As churches across Britain prepare to celebrate Peacemaking Sunday on Sept. 23, church leaders have written to the nation’s foreign secretary, William Hague, highlighting the importance of the recent United Nations negotiations over the Arms Trade Treaty and noting the government’s positive stance in the negotiations thus far.
In the letter, Rev. Jonathan Edwards, general secretary of the Baptist Union of Great Britain; Val Morrison, moderator of the General Assembly of the United Reformed Church; and Rev. Mark Wakelin, president of the Methodist Conference, call upon Hague to continue giving priority to the adoption of the treaty.
“We join with others in calling for a Treaty to be agreed as soon as possible with a text that is comprehensive in scope, incorporates controls on the sale of ammunition … and is unambiguous in its interpretation,” they wrote.
The U.N.’s International Day of Peace is celebrated on Sept. 21 and Peacemaking Sunday on the Sunday nearest to it (this year, Sept. 23).
Both provide an opportunity for individuals, communities and nations to focus on peace and peacemaking in the world and within their own lives.
This year the ongoing attempts to achieve a comprehensive Arms Trade Treaty provide a point of focus for Peacemaking Sunday.
Churches are being encouraged to mark Peacemaking Sunday by using ecumenical worship resources provided by the Baptist Union of Great Britain, The Methodist Church and the United Reformed Church.
The worship resources compiled by the three denominations include a meditation, prayers and biblical reflections and focus on the strife in the world – riots, wars and financial crises – and the church’s response to them.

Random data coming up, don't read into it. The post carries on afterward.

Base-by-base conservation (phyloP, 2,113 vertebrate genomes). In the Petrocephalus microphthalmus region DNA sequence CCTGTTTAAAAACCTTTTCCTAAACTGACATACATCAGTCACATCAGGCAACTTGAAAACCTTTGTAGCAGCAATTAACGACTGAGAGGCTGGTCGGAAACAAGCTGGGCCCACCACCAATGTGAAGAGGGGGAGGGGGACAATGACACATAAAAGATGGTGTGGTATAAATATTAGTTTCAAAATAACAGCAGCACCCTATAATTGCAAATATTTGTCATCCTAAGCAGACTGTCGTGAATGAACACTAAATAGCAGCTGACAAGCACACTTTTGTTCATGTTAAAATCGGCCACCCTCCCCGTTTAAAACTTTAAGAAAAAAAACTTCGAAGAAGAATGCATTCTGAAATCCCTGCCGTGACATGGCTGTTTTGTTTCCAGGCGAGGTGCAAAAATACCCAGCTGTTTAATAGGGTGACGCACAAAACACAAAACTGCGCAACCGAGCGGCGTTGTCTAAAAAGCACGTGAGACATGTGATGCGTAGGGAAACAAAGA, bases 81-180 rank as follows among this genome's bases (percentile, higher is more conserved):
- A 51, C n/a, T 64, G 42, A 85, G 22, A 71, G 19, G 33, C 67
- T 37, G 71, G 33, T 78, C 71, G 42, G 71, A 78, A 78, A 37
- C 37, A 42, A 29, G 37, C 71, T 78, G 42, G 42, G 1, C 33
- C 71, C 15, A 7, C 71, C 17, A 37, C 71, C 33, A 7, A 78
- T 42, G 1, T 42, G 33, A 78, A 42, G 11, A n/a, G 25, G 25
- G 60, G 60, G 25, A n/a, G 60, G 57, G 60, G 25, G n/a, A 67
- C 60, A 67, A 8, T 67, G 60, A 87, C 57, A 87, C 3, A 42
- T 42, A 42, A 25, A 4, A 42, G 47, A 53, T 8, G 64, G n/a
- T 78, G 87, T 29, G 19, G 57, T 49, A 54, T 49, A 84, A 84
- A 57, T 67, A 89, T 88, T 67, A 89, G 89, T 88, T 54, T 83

The resources can be downloaded for free here.
“Peacemaking involves building relationships in our communities,” Edwards said. “Peacemaking Sunday gives us the opportunity to reflect again on the challenge of how we might respond to Jesus’ call to be peacemakers in our own context. Our prayers are with all those working to achieve a comprehensive Arms Trade Treaty.”
“Peacemaking is a Christian vocation – something not to be undertaken lightly, but rather to be at the center of our thinking, actions and prayers throughout the year,” Morrison said. “Peacemaking Sunday and the United Nations’ Day of Peace highlight our need to pray for peace in the many areas of conflict across the globe, but also in our own lives and relationships.”
“Our churches continue to wrestle with applying principles from our rich Christian heritage to the complex issues of security in our world today,” Wakelin said.
“‘Peacemaking: A Christian Vocation’ was published in 2006 to help inform, inspire and guide. Today, we are grappling with decisions over the future of Trident and with the ethics associated with the use of armed drones.
“We urgently need to create a culture of peace that deepens understanding and mutual respect – and I hope these resources will help Christians to affirm our fundamental commitment to seek peace in all our relationships.”
This article appeared originally in The Baptist Times of Great Britain.